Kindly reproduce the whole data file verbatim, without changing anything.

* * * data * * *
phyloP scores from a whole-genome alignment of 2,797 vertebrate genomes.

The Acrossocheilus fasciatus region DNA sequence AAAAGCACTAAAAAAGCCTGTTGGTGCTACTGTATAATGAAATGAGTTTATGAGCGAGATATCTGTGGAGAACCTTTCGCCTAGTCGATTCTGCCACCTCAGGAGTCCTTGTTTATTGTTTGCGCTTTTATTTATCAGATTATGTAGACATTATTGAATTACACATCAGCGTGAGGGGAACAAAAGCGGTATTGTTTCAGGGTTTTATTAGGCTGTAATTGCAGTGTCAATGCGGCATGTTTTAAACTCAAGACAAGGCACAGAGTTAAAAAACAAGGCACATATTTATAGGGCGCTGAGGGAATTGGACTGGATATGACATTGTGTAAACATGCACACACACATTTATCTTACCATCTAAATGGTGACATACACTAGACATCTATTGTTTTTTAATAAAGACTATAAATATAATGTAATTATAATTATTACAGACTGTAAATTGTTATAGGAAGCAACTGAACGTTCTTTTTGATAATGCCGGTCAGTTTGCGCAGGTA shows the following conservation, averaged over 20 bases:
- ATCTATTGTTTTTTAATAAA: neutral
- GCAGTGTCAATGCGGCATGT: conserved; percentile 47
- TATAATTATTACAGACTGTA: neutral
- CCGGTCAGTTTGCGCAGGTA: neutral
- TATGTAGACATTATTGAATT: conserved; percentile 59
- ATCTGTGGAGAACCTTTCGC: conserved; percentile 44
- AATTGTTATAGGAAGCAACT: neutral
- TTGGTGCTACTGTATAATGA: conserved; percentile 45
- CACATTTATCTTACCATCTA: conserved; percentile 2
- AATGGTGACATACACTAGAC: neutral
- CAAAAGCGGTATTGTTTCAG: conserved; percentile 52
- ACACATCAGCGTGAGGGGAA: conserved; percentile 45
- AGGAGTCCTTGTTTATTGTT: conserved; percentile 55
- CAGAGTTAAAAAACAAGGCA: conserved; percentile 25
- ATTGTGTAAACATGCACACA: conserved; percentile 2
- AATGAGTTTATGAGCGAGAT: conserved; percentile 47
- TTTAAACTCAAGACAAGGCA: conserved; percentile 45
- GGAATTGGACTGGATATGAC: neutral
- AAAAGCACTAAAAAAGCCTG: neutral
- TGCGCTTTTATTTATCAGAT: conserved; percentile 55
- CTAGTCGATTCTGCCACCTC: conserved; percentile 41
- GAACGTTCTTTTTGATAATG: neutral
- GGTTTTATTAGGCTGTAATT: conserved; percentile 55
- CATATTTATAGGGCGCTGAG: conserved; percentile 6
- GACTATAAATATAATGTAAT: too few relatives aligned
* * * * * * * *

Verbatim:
phyloP scores from a whole-genome alignment of 2,797 vertebrate genomes.

The Acrossocheilus fasciatus region DNA sequence AAAAGCACTAAAAAAGCCTGTTGGTGCTACTGTATAATGAAATGAGTTTATGAGCGAGATATCTGTGGAGAACCTTTCGCCTAGTCGATTCTGCCACCTCAGGAGTCCTTGTTTATTGTTTGCGCTTTTATTTATCAGATTATGTAGACATTATTGAATTACACATCAGCGTGAGGGGAACAAAAGCGGTATTGTTTCAGGGTTTTATTAGGCTGTAATTGCAGTGTCAATGCGGCATGTTTTAAACTCAAGACAAGGCACAGAGTTAAAAAACAAGGCACATATTTATAGGGCGCTGAGGGAATTGGACTGGATATGACATTGTGTAAACATGCACACACACATTTATCTTACCATCTAAATGGTGACATACACTAGACATCTATTGTTTTTTAATAAAGACTATAAATATAATGTAATTATAATTATTACAGACTGTAAATTGTTATAGGAAGCAACTGAACGTTCTTTTTGATAATGCCGGTCAGTTTGCGCAGGTA shows the following conservation, averaged over 20 bases:
- ATCTATTGTTTTTTAATAAA: neutral
- GCAGTGTCAATGCGGCATGT: conserved; percentile 47
- TATAATTATTACAGACTGTA: neutral
- CCGGTCAGTTTGCGCAGGTA: neutral
- TATGTAGACATTATTGAATT: conserved; percentile 59
- ATCTGTGGAGAACCTTTCGC: conserved; percentile 44
- AATTGTTATAGGAAGCAACT: neutral
- TTGGTGCTACTGTATAATGA: conserved; percentile 45
- CACATTTATCTTACCATCTA: conserved; percentile 2
- AATGGTGACATACACTAGAC: neutral
- CAAAAGCGGTATTGTTTCAG: conserved; percentile 52
- ACACATCAGCGTGAGGGGAA: conserved; percentile 45
- AGGAGTCCTTGTTTATTGTT: conserved; percentile 55
- CAGAGTTAAAAAACAAGGCA: conserved; percentile 25
- ATTGTGTAAACATGCACACA: conserved; percentile 2
- AATGAGTTTATGAGCGAGAT: conserved; percentile 47
- TTTAAACTCAAGACAAGGCA: conserved; percentile 45
- GGAATTGGACTGGATATGAC: neutral
- AAAAGCACTAAAAAAGCCTG: neutral
- TGCGCTTTTATTTATCAGAT: conserved; percentile 55
- CTAGTCGATTCTGCCACCTC: conserved; percentile 41
- GAACGTTCTTTTTGATAATG: neutral
- GGTTTTATTAGGCTGTAATT: conserved; percentile 55
- CATATTTATAGGGCGCTGAG: conserved; percentile 6
- GACTATAAATATAATGTAAT: too few relatives aligned